Should we sympathize with the Chicago Teachers Union (CTU)? On Friday, the teachers walked off the job and took to the streets, ostensibly on a crusade, not principally for their own benefit, but for the sake of increasing education funding more generally. Union boss Karen Lewis, looking jaunty, proclaimed, ‘We’re dying a death of a 1,000 cuts,’ implying that teachers were among Governor Bruce Rauner’s victims, and that all would be well if only the union could squeeze more money out of the state and its taxpayers.
Yet, if a report of the Illinois Policy Institute is correct, the financial woes of the Chicago school system and its teachers are largely internal and have been brought on by themselves. The Chicago Teachers Union has been complicit in the ruin of the pension system established to provide retirement security, allowing money to be diverted from the fund while accepting overly generous increases in working teachers’ salaries. Meanwhile, the Chicago Public Schools (CPS) leadership has so mismanaged its finances that a pension system that was fully funded in 1999 now represents a $9.5 billion liability, despite the fact that, over the same period, public funding for CPS has increased at 150% of the rate of inflation, when calculated on a per-student basis.
The IPI’s report, published in late 2015, analyzes the funding of teachers’ pay and pensions over several decades. It explains the arrangements that have created the pension crisis while debunking some leading claims about where the solution lies.
1. Pension pick-ups: In 1981, when Ruth Love was CPS superintendent, the district and teachers agreed that the district would pay the part of the teachers’ pension contributions. Instead of pension contributions coming out of teachers’ pay, a part of their share would come out of the schools’ general operating funds. These pension “pick-ups,” which continue today, amount to a loss of operating revenue of $1.266 billion over the last decade. Meanwhile, the pick-up has not been counted as part of the CPS’s mandated contribution to the pension fund.
2. Pension holidays: On two occasions, in 1995 and again in 2010, the General Assembly allowed the CPS to forego paying in to the teachers’ pension fund as mandated. The first of these ‘pension holidays’ lasted from 1995 to 2006. During this period, the school system diverted all the money that should have gone for pensions (amounting to $1.5 billion) into its general operating funds. During the second pension holiday, from 2011 to 2013, the CPS diverted another $1.3 billion from the pension fund.
3. Colossally bad management: While the public is constantly being told that the schools’ problems stem from under-funding, the IPI claims that ‘Tax-payer provided revenues for the Chicago Public Schools have more than doubled‘ between 1997 and 2014, rising from $2.6 to $5.3 billion annually. Meanwhile, the size of the student population has dropped by about 7 percent, from a high of roughly 383,000 students in 2003 to 355,634 students in 2014. In 2014, the CPS received revenue of $15,011 for each child enrolled.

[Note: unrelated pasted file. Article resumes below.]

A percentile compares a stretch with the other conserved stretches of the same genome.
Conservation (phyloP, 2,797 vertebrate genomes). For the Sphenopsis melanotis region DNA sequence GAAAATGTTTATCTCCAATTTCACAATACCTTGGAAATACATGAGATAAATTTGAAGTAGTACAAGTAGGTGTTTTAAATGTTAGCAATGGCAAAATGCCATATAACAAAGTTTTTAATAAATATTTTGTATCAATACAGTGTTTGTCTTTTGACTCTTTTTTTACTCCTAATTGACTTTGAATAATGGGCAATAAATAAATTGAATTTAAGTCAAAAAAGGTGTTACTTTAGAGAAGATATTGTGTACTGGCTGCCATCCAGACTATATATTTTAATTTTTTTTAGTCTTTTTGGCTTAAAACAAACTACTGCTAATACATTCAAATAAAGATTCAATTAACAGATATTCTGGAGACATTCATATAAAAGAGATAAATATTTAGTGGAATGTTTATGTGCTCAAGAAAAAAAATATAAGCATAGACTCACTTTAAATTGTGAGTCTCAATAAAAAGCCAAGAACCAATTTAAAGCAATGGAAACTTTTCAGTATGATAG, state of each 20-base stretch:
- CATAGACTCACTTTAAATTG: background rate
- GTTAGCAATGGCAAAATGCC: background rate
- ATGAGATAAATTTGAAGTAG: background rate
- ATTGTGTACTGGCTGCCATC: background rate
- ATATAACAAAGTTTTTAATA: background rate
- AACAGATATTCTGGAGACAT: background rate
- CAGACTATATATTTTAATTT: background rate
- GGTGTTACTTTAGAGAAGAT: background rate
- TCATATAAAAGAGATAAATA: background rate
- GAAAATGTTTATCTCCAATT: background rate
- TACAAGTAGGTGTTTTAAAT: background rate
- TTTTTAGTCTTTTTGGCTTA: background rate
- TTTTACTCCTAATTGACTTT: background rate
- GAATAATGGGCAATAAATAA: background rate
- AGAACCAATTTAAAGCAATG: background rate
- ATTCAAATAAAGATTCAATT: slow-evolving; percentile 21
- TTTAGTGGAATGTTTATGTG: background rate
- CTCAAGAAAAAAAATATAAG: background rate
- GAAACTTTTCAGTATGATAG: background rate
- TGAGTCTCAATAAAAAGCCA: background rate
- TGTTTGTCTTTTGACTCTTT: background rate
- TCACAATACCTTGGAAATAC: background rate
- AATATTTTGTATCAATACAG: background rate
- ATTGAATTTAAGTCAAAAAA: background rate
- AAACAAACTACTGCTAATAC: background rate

4. Unwise salary increases: The lifetime compensation of CPS teachers is the highest in the nation, relative to other major urban school systems. A beginning teacher with a BA earns $51,092 a year. Salaries increase rapidly during the first decade of service, so that teachers with 10-14 years of service earn an average pay of over $84,000 per year. The salary structure increases the pension benefits of teachers earlier in their careers, enhancing the payout to younger ‘retirees.’ In 2014, over 72% of teachers in the Chicago schools had less than 14 years’ seniority. The pension fund’s pool of beneficiaries is increasing, while the number of teachers paying into it is declining, another factor pushing it toward insolvency.
5. Reckless borrowing: It’s hard to escape concluding that the Chicago schools have been terribly mismanaged. Between 1998 and 2014, despite enjoying many years of pension ‘holidays,’ the CPS sank ever more deeply into the red, borrowing instead of confronting its true fiscal constraints. CPS indebtedness totaled $6.2 billion in 2014. Its bond offerings have been floated at ever higher rates of interest, even as its bond rating tanks. Today, nearly eight percent of the CPS budget goes right to debt payments. Another 68 percent goes to compensation costs, leaving just 24 percent for all the other expenses of running the schools.
Image: “Playing Teacher”
(1890 Prang Company lithograph)
from this source.